Nicole Sohanic, Front Rush
A college athletic identity is a special thing. When I say athletic identity I am referring to the sport’s logo, colors, fonts, and even their mascot. Change in design, of identities in particular, causes a lot of discomfort! Even if overall it is a change for the better it isn’t what people have grown to love or associate with their beloved team.
Fresh, clean, and simple can be so refreshing to a dated logo. Does that logo look clunky? Is it hard to read or does it look bad on mobile devices? This does not give a good impression to the fans, new recruits coming to visit the school, or to outsiders looking in. It can be the simplest little thing in a logo that creates a turn-off. Maybe it is off balance, two letters are just too close together, or the colors just don’t ring true to what they used to mean. Good design is something you look upon and don’t really question when it surrounds you. There are subconscious influences in your choices all the time for the products and brands you surround yourself with. a half could flow over into a recruit’s mind for the choice of the very school they decide to attend! Did your athletic program revamp its way of operating? Did you just have an incredible season and now the eyes are all on you? Is the competition increasing more and you need that extra edge? These are just some of the reasons why a college athletic program may choose to change their athletic identity.
With every significant identity change of something we interact with everyday, there will be push back. The roll-out of the new logo for your college athletic team may receive criticism. People simply do not like change. Will the current athletes and fans miss that old logo and hold onto their rally flags and jerseys? Some will. Will some question the decision why it was ever changed in the first place? Indeed! For someone who has only ever supported one look and feel of the team, this is understandable. For the players who fought their hearts out for their school, this is part of the core and pride of their team. The important thing is to recognize is that this as a natural reaction to change and should not be misinterpreted as a mistake.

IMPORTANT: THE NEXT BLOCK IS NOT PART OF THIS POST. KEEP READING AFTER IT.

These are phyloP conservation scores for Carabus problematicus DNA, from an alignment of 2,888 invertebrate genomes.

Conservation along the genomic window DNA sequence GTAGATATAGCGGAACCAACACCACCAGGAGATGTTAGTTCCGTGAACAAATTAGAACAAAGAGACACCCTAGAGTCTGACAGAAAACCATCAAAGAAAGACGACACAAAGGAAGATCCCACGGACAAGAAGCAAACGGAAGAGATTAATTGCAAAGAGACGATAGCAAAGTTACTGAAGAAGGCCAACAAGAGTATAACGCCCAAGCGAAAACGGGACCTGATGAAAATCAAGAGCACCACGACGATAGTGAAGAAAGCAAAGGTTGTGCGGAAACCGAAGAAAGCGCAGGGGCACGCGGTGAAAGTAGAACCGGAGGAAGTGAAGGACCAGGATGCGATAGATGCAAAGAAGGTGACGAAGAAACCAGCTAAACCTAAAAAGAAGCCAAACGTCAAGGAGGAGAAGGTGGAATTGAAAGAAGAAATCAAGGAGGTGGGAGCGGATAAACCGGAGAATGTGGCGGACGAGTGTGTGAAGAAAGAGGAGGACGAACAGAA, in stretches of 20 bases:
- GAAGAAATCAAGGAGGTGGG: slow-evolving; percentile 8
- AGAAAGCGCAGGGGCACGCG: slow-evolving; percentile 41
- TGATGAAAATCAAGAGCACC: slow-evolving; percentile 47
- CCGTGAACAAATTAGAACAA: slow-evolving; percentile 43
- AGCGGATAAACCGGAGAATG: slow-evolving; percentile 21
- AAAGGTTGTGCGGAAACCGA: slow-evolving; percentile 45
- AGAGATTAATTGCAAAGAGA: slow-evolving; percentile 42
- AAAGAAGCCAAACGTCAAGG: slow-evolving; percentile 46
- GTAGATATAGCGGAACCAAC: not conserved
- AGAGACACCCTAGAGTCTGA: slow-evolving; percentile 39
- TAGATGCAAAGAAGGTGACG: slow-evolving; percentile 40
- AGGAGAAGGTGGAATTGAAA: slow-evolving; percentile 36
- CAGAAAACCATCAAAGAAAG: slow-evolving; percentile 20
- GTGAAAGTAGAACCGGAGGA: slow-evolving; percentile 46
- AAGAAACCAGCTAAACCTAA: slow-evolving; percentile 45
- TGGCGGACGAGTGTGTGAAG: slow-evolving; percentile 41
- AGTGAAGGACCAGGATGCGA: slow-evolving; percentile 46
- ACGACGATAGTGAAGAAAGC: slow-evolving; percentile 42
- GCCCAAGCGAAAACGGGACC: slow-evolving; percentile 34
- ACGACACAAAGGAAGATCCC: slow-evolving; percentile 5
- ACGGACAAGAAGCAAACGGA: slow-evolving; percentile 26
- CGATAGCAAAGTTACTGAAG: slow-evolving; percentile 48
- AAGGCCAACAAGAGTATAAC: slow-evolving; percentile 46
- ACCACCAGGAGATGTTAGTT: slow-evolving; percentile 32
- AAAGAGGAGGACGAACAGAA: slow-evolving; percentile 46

Ultimately what heals all identity changing wounds is time. Remember when Google changed their beloved identity in 2015? There was intense push back on social media and many articles written deeply analyzing the foundation of the logo change. Among all the hate there were some that did see it as a nice refresh from what it once was. It is 2017, and we haven’t heard a peep about that logo change in over a year and half. The hate quickly died and turned into a comfort. Changes were applied everywhere! All of their phone applications got a refreshing overhaul and we still religiously use them as we once did. Our love for Google didn’t change, we were just forced out of our comfort zone and needed time to heal. Google is now dressed for the times and ready for future users to embrace its new look and feel.
Recruits are coming and may not even hold the same loyalty to the college athletic identity as past athletes or supporters. They may have just heard about your program for the very first time! The future of your college athletic program may call for a revamp of your identity. When approaching an identity shift, colleges should take their time, be considerate about feedback, deeply consider color palettes, and choose a professional designer who will take all that into account. The existing identity of the college is what has brought it to this point. The new identity is what will propel it into the future.